Jewish Chronotopes: Sites of Memory in the Autobiographies of Gershom Scholem and Walter Benjamin Open Access

Weisberger, Abigail Elena (2014)

Permanent URL: https://etd.library.emory.edu/concern/etds/bk128b39j?locale=en
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Abstract

Eminent German-Jewish scholars Walter Benjamin (1892-1940) and Gershom Scholem (1897-1982) contributed in key ways to Weimar intellectual culture and had a well-documented friendship. Although they grew up in Berlin during the same period, their autobiographies yield almost opposing narrative structures. Through a collection of vignettes, Benjamin's Berlin Childhood around 1900 (1938) focuses on sensory objects and places as seen from the perspective of a child. In contrast, Scholem's From Berlin to Jerusalem (1977) depicts the trajectory of his life in a straightforward narrative: namely, his journey from the Berlin of his youth to his adult life in Jerusalem. These two thinkers exemplify not just divergent views on Judaism in early twentieth-century Germany, but also the different usages of autobiography to express Jewish identity. Using Berlin Childhood and From Berlin to Jerusalem as a case study for Jewish autobiographical literature, I examine the authors' Jewish self-image through the concepts of space and time. These autobiographies are a prism through which one can understand Jewish reactions to and conceptualizations of their own marginality in a period of rupture.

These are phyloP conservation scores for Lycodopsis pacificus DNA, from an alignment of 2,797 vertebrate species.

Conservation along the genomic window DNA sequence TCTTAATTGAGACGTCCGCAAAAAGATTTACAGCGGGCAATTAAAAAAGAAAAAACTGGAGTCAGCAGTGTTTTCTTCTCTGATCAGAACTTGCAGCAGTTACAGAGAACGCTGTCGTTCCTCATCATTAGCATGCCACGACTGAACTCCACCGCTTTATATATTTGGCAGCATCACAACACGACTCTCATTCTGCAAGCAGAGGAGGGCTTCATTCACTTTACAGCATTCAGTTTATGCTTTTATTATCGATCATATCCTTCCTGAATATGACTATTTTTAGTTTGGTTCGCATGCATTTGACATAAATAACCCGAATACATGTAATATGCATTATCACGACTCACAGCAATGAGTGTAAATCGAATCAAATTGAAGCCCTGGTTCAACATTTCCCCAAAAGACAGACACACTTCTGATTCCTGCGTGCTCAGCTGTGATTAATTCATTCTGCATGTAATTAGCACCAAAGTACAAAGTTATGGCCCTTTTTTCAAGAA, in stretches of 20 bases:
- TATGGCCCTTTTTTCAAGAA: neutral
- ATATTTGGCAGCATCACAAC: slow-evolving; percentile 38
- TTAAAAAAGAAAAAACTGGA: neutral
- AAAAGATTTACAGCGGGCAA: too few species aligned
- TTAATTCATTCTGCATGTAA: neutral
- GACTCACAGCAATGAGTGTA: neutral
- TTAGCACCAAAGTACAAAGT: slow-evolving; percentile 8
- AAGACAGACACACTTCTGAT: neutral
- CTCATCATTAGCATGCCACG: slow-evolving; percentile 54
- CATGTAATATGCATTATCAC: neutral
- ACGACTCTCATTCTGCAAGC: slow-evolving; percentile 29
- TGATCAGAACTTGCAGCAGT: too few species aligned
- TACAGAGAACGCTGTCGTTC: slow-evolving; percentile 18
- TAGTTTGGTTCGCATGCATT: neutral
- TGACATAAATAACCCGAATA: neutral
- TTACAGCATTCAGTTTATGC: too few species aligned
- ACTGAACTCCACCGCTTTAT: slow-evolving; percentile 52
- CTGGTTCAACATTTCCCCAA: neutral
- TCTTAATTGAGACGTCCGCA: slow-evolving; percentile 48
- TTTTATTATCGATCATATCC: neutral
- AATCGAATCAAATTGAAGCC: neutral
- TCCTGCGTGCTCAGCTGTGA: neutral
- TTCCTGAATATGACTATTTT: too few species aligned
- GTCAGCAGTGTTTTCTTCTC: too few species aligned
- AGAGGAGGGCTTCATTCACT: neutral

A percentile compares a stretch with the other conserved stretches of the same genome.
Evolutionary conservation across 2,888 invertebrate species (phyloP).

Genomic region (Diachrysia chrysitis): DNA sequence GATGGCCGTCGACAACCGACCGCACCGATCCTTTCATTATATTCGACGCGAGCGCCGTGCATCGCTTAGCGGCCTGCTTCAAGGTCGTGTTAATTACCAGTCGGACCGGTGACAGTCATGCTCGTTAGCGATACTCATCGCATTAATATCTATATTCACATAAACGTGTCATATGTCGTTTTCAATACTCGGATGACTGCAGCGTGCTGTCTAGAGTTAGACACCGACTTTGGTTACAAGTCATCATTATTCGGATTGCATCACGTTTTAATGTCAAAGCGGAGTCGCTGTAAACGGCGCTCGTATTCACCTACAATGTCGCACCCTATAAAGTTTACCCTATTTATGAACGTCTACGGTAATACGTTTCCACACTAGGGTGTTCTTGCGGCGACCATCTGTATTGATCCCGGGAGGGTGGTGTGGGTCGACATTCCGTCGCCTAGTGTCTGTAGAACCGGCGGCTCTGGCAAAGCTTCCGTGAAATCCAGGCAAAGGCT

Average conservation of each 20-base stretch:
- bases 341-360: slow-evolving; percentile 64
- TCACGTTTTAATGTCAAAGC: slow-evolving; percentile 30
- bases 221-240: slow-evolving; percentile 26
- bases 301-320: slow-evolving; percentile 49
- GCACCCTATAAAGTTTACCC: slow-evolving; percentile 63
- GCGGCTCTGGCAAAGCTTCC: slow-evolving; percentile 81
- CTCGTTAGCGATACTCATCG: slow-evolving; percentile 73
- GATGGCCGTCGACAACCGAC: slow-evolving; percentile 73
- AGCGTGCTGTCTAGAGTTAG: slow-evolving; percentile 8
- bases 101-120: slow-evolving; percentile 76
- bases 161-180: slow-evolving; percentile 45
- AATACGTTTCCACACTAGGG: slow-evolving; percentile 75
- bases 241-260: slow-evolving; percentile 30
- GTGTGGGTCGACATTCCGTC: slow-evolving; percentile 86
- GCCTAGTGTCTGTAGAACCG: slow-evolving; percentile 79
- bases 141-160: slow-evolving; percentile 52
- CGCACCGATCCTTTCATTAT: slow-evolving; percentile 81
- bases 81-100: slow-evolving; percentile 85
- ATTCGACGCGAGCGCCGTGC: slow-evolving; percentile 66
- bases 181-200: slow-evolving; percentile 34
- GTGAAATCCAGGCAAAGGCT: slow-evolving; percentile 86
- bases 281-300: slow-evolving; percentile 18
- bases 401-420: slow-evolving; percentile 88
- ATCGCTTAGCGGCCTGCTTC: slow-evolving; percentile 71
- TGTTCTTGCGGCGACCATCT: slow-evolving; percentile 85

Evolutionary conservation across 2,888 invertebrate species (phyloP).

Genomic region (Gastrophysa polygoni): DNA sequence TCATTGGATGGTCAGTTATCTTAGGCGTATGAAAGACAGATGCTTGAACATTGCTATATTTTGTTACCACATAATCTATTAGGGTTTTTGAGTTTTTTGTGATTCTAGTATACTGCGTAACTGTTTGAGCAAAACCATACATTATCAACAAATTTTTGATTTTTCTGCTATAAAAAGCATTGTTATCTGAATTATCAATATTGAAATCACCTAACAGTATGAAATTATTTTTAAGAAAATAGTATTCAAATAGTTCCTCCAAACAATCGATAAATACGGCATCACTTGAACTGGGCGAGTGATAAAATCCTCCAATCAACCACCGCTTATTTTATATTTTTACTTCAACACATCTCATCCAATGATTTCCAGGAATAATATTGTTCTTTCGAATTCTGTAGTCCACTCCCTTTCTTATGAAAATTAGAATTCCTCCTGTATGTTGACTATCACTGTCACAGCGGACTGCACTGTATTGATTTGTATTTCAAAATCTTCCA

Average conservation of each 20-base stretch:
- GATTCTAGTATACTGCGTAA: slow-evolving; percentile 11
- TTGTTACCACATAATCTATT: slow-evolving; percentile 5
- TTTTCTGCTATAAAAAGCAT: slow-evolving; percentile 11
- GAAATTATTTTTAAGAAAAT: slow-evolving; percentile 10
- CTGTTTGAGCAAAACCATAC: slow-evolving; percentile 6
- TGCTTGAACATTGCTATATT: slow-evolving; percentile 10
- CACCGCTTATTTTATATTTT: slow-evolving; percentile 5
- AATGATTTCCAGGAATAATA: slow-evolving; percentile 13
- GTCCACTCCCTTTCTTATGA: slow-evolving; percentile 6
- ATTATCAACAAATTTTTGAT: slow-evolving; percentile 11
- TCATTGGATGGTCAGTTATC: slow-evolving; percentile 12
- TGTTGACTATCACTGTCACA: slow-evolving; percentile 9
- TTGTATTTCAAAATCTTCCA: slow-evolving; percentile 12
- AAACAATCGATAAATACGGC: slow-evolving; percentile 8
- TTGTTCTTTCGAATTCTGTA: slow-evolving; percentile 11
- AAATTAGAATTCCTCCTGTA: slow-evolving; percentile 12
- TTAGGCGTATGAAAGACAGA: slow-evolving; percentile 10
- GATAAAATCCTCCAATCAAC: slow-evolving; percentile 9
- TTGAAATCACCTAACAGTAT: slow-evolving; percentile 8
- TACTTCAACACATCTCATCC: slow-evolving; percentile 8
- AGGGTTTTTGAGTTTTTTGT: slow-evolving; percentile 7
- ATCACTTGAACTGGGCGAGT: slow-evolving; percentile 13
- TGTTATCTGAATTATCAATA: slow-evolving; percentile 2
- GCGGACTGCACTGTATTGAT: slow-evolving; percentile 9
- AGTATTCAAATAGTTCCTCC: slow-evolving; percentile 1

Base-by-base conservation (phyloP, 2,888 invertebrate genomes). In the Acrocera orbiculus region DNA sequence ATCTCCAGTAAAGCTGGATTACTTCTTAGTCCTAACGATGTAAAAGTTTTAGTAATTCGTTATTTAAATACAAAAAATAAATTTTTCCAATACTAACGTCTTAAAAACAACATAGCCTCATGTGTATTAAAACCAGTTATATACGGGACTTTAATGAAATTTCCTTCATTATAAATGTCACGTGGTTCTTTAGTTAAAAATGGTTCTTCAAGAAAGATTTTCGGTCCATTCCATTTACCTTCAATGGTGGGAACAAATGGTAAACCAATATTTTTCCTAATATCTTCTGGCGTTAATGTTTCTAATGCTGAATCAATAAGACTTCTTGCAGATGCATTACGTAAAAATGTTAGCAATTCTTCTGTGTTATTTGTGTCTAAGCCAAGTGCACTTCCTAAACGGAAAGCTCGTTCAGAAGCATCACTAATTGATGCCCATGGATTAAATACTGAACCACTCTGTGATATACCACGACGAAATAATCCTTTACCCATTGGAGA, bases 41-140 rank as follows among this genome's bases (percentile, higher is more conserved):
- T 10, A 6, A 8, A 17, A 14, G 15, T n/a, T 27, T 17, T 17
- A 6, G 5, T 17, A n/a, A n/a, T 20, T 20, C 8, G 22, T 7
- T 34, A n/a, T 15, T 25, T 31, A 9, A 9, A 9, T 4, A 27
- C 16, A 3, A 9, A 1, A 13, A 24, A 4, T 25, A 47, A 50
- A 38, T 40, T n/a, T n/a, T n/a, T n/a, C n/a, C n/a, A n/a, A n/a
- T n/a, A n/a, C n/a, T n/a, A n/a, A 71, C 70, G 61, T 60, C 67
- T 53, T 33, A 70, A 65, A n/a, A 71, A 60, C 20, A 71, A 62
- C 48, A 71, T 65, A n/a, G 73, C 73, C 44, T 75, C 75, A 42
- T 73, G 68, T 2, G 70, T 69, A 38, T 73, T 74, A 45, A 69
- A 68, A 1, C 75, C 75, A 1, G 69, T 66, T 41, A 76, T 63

Table of Contents

Introduction / 1

Chapter I: Jewish Spaces of Community and Marginality in Berlin / 6

A. Jewish Spaces in the Public Sphere

B. Private Jewish Spaces: Home and Community

Chapter II: Time-Space Structures in Jewish Autobiography / 21

A. Bakhtinian Chronotope and Genre

B. Intersections of Space and Time in Benjaminian Aesthetic Theory

C. Chronotopes of Nostalgia and Otherness

Chapter III: Jewish Time and Autobiographical Narrative / 36

A. The Dialectic of Past and Future in Jewish Messianism and Social Emancipation

B. Destruction and Redemption in the Kafka Correspondence

C. Messianic Time in Autobiography

Closing Remarks / 53

Bibliography / 58

Notes / 60

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